frankthewelder@comcast.net

    le prix s'oublie,la qualité reste ,(michel audiard)

  5. #5
    THE Materials Oracle Falanx's Avatar
    Join Date
    Feb 2006
    Location
    Finally... home :-)
    My Bikes
    Univega Alpina 5.1 that became a 5.9, that became a road bike... DMR TrailStar custom build
    Posts
    502
    Mentioned
    0 Post(s)
    Tagged
    0 Thread(s)
    All right, from the top.

    Quote Originally Posted by rhm View Post
    1. The steerer tube has an Accles & Pollock tubing stamp; was it normal to mix tubesets? Would you expect the rest of the tubing to be Accles & Pollock, or 531, or any random thing?
    Ackles and Pollock are part of the portfolio of what was once called Tubing Investments Reynolds. These days they're called Apollo. 531 is Reynolds' steel, but just like AMD used to make a second source of Intel CPUs, there's no reason why EN16 steel couldn't be drawn to tube by lots of companies, especially not one intimately associated with Reynolds, and incorporated in their frames. The number never changed, just the name on the Tax Returns.

    Quote Originally Posted by rhm View Post
    2. I'm taking all the paint off. It's mostly gone already. Can I expect to find tubing stamps on the other tubes? If so, where?
    Unlikely. There tubing stamp on the steerer is for verification of the provenance, and is hidden for a reason.

    Quote Originally Posted by rhm View Post
    3. This frame has NO ventilation holes. No tiny little holes in the fork blades or stays, and even the main triangle tubes are sealed; the head tube is a complete cylinder with no access to top tube or down tube; likewise the BB shell has no openings to the seat tube, down tube, or stays; and the seat tube has no opening to the top tube. What does this tell you about the frame, its maker, or anything? Is this a bad thing?
    It tells you that an appreciation of corrosion is lacking. Water gets in, end of. It needs to be able to drain or evaporate.

    Quote Originally Posted by rhm View Post
    4. It's a big frame; the seat tube measures 24" c-t. The frame weighs 71 oz, and the fork weighs 22 oz. Is that about right for 531 butted tubing?
    5lbs for a 2 foot frame? Yeah, I'd accep that.
    "While my father fought for you, I learnt. While my father glorified your petty administration, I learnt. While he longed every day for our line, Adun’s line, to be restored, I learnt. He sent me away to bring the Dark Templar back when the time was right!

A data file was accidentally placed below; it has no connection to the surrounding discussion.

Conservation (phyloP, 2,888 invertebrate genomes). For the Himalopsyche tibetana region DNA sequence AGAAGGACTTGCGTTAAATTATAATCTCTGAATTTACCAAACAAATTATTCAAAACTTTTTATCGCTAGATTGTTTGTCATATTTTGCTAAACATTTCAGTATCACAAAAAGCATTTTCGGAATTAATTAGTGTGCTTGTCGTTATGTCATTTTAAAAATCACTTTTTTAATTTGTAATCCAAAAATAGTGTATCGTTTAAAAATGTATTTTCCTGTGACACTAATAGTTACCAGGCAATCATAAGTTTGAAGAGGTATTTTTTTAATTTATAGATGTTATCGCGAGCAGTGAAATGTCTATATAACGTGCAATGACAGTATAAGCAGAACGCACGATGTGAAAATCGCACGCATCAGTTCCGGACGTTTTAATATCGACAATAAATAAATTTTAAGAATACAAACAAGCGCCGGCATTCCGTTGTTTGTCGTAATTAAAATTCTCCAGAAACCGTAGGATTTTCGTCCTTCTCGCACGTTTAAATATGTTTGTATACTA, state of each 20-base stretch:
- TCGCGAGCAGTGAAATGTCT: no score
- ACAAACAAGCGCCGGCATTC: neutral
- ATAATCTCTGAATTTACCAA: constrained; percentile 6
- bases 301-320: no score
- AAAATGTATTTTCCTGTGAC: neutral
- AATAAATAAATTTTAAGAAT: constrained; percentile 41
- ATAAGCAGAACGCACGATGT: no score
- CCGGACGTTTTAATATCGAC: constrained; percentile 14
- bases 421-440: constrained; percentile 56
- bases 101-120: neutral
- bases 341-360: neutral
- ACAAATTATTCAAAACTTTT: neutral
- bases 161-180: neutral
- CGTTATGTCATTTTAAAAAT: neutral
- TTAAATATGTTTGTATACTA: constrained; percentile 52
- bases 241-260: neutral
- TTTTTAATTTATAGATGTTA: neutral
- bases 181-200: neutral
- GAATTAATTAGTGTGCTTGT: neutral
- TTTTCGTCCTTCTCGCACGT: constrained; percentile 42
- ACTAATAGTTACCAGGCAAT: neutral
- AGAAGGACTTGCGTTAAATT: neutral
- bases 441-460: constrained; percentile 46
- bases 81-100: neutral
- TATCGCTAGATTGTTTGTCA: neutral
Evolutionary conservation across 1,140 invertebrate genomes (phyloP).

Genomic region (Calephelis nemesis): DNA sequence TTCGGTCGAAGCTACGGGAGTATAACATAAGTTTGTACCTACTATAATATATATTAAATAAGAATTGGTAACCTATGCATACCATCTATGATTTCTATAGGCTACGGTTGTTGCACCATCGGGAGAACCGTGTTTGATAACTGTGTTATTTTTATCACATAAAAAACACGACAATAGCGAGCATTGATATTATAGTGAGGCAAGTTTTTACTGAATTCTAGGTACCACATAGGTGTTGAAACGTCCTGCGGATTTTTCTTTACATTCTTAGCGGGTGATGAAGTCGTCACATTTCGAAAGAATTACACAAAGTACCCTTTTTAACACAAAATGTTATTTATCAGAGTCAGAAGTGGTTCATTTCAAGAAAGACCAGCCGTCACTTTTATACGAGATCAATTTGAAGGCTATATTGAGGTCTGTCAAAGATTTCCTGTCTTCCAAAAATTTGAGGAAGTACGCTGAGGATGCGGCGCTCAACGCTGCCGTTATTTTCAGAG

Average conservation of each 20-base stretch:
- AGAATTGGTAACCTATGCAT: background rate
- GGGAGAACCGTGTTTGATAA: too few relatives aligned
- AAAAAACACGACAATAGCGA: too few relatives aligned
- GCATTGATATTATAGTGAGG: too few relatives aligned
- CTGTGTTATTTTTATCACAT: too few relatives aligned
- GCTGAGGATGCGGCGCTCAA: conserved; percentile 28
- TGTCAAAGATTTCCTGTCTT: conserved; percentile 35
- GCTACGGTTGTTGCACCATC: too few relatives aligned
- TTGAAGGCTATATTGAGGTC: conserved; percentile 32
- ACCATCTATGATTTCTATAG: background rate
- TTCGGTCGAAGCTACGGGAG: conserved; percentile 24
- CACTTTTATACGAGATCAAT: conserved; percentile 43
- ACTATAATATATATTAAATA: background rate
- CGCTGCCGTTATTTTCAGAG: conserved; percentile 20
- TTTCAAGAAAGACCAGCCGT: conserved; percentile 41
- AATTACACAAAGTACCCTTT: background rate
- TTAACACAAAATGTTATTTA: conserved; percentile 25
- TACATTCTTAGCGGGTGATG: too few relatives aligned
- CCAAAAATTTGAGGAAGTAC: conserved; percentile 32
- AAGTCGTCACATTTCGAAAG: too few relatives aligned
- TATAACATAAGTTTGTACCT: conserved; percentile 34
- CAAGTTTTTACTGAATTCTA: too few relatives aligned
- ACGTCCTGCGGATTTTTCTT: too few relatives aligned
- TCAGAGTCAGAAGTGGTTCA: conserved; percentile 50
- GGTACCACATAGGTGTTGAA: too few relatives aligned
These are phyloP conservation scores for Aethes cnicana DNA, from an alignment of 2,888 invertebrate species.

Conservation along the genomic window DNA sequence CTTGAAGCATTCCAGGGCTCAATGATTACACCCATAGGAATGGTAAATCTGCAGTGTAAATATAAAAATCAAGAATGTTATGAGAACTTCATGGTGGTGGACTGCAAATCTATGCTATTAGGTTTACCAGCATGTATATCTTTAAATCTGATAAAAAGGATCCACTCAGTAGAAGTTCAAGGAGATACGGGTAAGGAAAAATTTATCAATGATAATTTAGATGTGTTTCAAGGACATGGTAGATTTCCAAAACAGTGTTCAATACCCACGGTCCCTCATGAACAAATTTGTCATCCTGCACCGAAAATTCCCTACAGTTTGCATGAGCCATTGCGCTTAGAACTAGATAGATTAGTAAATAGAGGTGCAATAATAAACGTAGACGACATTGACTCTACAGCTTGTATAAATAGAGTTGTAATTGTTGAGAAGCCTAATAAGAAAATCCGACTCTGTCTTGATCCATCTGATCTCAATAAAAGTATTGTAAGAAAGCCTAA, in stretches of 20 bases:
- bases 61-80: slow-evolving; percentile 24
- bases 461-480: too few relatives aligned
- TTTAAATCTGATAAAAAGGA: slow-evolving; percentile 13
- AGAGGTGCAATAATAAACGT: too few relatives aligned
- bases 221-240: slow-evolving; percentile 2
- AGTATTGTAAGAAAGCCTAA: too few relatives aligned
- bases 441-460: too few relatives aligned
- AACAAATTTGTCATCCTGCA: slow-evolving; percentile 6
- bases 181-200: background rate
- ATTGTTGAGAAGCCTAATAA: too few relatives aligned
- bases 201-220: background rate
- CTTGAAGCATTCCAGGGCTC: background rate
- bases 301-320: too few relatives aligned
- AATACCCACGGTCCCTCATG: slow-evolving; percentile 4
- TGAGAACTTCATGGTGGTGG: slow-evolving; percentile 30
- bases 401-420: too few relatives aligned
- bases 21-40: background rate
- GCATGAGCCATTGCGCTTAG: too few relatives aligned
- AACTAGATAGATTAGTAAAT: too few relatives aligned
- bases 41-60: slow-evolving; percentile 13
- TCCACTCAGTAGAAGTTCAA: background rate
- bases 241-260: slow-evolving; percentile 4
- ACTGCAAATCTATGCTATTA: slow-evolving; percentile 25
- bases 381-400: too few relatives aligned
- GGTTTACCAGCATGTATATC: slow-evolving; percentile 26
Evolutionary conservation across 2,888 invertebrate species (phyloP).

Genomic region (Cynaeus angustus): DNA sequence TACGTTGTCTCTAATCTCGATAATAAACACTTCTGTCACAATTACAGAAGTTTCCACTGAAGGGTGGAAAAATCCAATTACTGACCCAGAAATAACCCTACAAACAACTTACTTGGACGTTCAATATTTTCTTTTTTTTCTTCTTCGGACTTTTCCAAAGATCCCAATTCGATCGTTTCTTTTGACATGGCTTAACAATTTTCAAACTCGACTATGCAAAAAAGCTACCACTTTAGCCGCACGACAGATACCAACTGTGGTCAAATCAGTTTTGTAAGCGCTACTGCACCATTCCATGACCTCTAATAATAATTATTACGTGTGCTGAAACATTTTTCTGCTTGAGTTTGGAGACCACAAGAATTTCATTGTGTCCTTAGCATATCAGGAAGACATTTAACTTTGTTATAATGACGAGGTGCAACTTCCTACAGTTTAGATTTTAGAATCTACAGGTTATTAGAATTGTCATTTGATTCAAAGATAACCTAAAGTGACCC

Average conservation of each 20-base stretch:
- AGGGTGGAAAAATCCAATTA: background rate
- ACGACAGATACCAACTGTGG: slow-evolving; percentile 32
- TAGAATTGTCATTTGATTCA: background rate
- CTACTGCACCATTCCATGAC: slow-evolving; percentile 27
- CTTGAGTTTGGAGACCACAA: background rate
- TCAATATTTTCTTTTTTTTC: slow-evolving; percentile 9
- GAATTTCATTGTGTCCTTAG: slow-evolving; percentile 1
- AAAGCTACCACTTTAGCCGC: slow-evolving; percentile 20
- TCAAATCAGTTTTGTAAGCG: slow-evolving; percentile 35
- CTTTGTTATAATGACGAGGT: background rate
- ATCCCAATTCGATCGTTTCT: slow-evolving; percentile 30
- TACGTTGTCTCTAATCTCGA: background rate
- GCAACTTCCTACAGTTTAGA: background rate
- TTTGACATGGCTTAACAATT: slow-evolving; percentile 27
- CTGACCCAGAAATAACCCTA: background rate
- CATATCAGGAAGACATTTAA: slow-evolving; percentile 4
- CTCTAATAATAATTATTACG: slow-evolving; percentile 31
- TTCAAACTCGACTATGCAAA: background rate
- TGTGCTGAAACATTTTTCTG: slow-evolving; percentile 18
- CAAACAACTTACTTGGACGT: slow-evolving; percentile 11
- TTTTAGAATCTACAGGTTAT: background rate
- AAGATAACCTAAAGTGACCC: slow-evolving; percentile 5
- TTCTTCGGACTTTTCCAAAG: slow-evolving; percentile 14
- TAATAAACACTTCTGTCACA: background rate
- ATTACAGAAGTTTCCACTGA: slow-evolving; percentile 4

"And you tell me that I cannot do this? That I cannot feel the weight of the universe?
    "Damn you, Tellan! Aldaris killed my father!"

  6. #6
    rhm
    rhm is offline
    multimodal commuter rhm's Avatar
    Join Date
    Nov 2006
    Location
    NJ, NYC, LI
    My Bikes
    1945? Fothergill, 1948 Raleigh Record Ace, 1954 Drysdale, 1963? Claud Butler Olympic Sprint, Lambert 'Clubman', 1972 Fuji Finest, 1983 Trek 720, 1984 Counterpoint Opus II, 1993 Basso Gap, 2010 Downtube 8h, and...
    Posts
    12,202
    Mentioned
    20 Post(s)
    Tagged
    1 Thread(s)
    Thanks, guys!

    Okay, update time. All the paint is off, except for a few tiny spots. I took it off with a fairly innocuous chemical stripper. Under the paint I found shadows of the original Fothergill decals (see my thread in C&V), but I did NOT find any more tubing markings, and I most definitely did NOT find any ventilation holes, brass filled or otherwise.

    Frank, the possibility of a sleeve in the BB shell is not lost on me, and in fact it looks like there might be something there; but I have not been able to poke anything out of there. The threads go in 2 cm or so from each side, and where they stop the shell gets thicker. I'll try to photograph this for you.

    But I remind you, the head tube is done the same way! Don't most frames have a hole from the head tube into the top tube and the down tube? This one doesn't.

    Okay, accepting that there IS NO provision for ventillation; and that the frame has survived 60+ years of English weather without rusting away. Evidently there is no moisture in the fork, stays, top tube, downtube. The only place for water to get in would be the seat tube, and I can probably avoid that by using a sealed seat post.

    On the other hand, the frame is bare of paint now. Now, before I paint it, would be a perfect time to drill ventillation holes in the fork and stays; and of course I can drill or dremel holes from the inside of the BB and head tube if I want. Should I? If so, how?

  7. #7
    THE Materials Oracle Falanx's Avatar
    Join Date
    Feb 2006
    Location
    Finally... home :-)
    My Bikes
    Univega Alpina 5.1 that became a 5.9, that became a road bike... DMR TrailStar custom build
    Posts
    502
    Mentioned
    0 Post(s)
    Tagged
    0 Thread(s)
    If there really is no form of sealing been carried out, and no drillings in the frame for bottle cage mounts, racks, mudguards that kind of thing, then water isn't going to be able to get into those sealed tubes. The presence of a sudden step in the BB shell doesn't neccesarily mean that there's a sealing sleeve or anything, it may simply have been machined so, although it's rather heavy way of doing it. I'm still not comfortable with the idea of a tube full of hot gas being unable to escape, but the only real risk is to the welder at the time. One atmosphere at room temperature cycled up to several at high temperature then cooled again is still only one atmosphere.